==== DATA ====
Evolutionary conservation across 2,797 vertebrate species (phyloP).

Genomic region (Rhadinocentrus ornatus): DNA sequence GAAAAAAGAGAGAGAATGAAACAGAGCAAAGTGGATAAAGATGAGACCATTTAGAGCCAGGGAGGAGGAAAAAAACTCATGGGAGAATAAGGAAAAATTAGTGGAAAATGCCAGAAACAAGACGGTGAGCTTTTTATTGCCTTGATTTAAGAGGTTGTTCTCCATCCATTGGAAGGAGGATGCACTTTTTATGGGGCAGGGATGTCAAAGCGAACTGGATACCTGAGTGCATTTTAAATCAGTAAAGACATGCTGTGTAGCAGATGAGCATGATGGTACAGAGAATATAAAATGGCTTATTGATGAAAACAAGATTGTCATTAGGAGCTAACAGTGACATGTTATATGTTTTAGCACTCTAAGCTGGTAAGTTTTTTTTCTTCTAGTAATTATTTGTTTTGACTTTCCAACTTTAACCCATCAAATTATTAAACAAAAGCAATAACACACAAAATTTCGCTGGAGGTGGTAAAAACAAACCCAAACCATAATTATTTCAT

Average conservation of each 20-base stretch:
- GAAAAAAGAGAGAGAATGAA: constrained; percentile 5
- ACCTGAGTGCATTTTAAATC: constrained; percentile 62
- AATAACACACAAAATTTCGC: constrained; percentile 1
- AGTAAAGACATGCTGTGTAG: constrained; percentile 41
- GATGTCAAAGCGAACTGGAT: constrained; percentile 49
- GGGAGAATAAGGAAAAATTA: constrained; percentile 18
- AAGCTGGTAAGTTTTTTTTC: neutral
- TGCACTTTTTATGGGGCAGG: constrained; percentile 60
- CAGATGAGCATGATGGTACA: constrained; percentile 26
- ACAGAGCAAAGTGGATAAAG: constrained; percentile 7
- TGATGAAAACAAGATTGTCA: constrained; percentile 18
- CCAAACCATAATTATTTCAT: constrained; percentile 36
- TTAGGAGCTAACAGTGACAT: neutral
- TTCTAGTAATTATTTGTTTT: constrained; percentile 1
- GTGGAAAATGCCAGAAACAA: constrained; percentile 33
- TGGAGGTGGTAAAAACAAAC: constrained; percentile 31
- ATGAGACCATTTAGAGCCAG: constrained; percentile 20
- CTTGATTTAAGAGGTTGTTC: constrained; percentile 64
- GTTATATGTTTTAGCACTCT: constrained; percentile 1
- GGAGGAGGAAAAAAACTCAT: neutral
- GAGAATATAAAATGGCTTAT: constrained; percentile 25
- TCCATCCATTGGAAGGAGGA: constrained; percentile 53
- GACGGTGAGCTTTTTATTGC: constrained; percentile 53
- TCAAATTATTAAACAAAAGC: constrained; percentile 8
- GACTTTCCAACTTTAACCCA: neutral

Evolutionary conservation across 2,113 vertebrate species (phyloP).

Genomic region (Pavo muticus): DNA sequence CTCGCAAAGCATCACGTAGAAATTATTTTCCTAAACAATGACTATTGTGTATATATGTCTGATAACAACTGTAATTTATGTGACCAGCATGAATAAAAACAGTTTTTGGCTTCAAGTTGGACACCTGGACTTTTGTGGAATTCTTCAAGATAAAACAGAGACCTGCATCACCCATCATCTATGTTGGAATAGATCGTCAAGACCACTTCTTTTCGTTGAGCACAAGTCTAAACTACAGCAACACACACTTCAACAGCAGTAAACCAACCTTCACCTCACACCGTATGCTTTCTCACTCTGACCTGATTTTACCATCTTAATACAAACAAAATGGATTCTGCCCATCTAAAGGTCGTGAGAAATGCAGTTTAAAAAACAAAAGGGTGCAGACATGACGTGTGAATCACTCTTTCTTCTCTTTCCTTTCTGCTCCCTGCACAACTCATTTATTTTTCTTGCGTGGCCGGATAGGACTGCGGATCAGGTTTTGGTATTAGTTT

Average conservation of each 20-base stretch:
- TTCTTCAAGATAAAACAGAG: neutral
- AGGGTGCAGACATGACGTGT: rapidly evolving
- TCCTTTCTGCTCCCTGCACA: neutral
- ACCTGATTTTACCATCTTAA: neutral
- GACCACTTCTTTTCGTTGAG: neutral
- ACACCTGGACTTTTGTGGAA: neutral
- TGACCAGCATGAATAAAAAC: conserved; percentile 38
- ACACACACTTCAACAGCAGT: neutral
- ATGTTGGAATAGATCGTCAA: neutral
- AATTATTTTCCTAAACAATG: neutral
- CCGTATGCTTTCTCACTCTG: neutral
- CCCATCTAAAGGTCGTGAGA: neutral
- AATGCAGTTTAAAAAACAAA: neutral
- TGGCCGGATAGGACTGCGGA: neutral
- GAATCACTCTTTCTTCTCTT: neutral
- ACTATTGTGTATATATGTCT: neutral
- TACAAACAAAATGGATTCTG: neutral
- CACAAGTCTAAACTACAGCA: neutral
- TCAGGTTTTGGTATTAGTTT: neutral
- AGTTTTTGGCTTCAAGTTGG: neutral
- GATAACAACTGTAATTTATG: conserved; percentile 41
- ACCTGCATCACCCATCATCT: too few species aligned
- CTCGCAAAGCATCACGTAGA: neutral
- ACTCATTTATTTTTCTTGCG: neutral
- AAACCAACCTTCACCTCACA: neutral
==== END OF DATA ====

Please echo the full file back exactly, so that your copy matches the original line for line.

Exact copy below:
Evolutionary conservation across 2,797 vertebrate species (phyloP).

Genomic region (Rhadinocentrus ornatus): DNA sequence GAAAAAAGAGAGAGAATGAAACAGAGCAAAGTGGATAAAGATGAGACCATTTAGAGCCAGGGAGGAGGAAAAAAACTCATGGGAGAATAAGGAAAAATTAGTGGAAAATGCCAGAAACAAGACGGTGAGCTTTTTATTGCCTTGATTTAAGAGGTTGTTCTCCATCCATTGGAAGGAGGATGCACTTTTTATGGGGCAGGGATGTCAAAGCGAACTGGATACCTGAGTGCATTTTAAATCAGTAAAGACATGCTGTGTAGCAGATGAGCATGATGGTACAGAGAATATAAAATGGCTTATTGATGAAAACAAGATTGTCATTAGGAGCTAACAGTGACATGTTATATGTTTTAGCACTCTAAGCTGGTAAGTTTTTTTTCTTCTAGTAATTATTTGTTTTGACTTTCCAACTTTAACCCATCAAATTATTAAACAAAAGCAATAACACACAAAATTTCGCTGGAGGTGGTAAAAACAAACCCAAACCATAATTATTTCAT

Average conservation of each 20-base stretch:
- GAAAAAAGAGAGAGAATGAA: constrained; percentile 5
- ACCTGAGTGCATTTTAAATC: constrained; percentile 62
- AATAACACACAAAATTTCGC: constrained; percentile 1
- AGTAAAGACATGCTGTGTAG: constrained; percentile 41
- GATGTCAAAGCGAACTGGAT: constrained; percentile 49
- GGGAGAATAAGGAAAAATTA: constrained; percentile 18
- AAGCTGGTAAGTTTTTTTTC: neutral
- TGCACTTTTTATGGGGCAGG: constrained; percentile 60
- CAGATGAGCATGATGGTACA: constrained; percentile 26
- ACAGAGCAAAGTGGATAAAG: constrained; percentile 7
- TGATGAAAACAAGATTGTCA: constrained; percentile 18
- CCAAACCATAATTATTTCAT: constrained; percentile 36
- TTAGGAGCTAACAGTGACAT: neutral
- TTCTAGTAATTATTTGTTTT: constrained; percentile 1
- GTGGAAAATGCCAGAAACAA: constrained; percentile 33
- TGGAGGTGGTAAAAACAAAC: constrained; percentile 31
- ATGAGACCATTTAGAGCCAG: constrained; percentile 20
- CTTGATTTAAGAGGTTGTTC: constrained; percentile 64
- GTTATATGTTTTAGCACTCT: constrained; percentile 1
- GGAGGAGGAAAAAAACTCAT: neutral
- GAGAATATAAAATGGCTTAT: constrained; percentile 25
- TCCATCCATTGGAAGGAGGA: constrained; percentile 53
- GACGGTGAGCTTTTTATTGC: constrained; percentile 53
- TCAAATTATTAAACAAAAGC: constrained; percentile 8
- GACTTTCCAACTTTAACCCA: neutral

Evolutionary conservation across 2,113 vertebrate species (phyloP).

Genomic region (Pavo muticus): DNA sequence CTCGCAAAGCATCACGTAGAAATTATTTTCCTAAACAATGACTATTGTGTATATATGTCTGATAACAACTGTAATTTATGTGACCAGCATGAATAAAAACAGTTTTTGGCTTCAAGTTGGACACCTGGACTTTTGTGGAATTCTTCAAGATAAAACAGAGACCTGCATCACCCATCATCTATGTTGGAATAGATCGTCAAGACCACTTCTTTTCGTTGAGCACAAGTCTAAACTACAGCAACACACACTTCAACAGCAGTAAACCAACCTTCACCTCACACCGTATGCTTTCTCACTCTGACCTGATTTTACCATCTTAATACAAACAAAATGGATTCTGCCCATCTAAAGGTCGTGAGAAATGCAGTTTAAAAAACAAAAGGGTGCAGACATGACGTGTGAATCACTCTTTCTTCTCTTTCCTTTCTGCTCCCTGCACAACTCATTTATTTTTCTTGCGTGGCCGGATAGGACTGCGGATCAGGTTTTGGTATTAGTTT

Average conservation of each 20-base stretch:
- TTCTTCAAGATAAAACAGAG: neutral
- AGGGTGCAGACATGACGTGT: rapidly evolving
- TCCTTTCTGCTCCCTGCACA: neutral
- ACCTGATTTTACCATCTTAA: neutral
- GACCACTTCTTTTCGTTGAG: neutral
- ACACCTGGACTTTTGTGGAA: neutral
- TGACCAGCATGAATAAAAAC: conserved; percentile 38
- ACACACACTTCAACAGCAGT: neutral
- ATGTTGGAATAGATCGTCAA: neutral
- AATTATTTTCCTAAACAATG: neutral
- CCGTATGCTTTCTCACTCTG: neutral
- CCCATCTAAAGGTCGTGAGA: neutral
- AATGCAGTTTAAAAAACAAA: neutral
- TGGCCGGATAGGACTGCGGA: neutral
- GAATCACTCTTTCTTCTCTT: neutral
- ACTATTGTGTATATATGTCT: neutral
- TACAAACAAAATGGATTCTG: neutral
- CACAAGTCTAAACTACAGCA: neutral
- TCAGGTTTTGGTATTAGTTT: neutral
- AGTTTTTGGCTTCAAGTTGG: neutral
- GATAACAACTGTAATTTATG: conserved; percentile 41
- ACCTGCATCACCCATCATCT: too few species aligned
- CTCGCAAAGCATCACGTAGA: neutral
- ACTCATTTATTTTTCTTGCG: neutral
- AAACCAACCTTCACCTCACA: neutral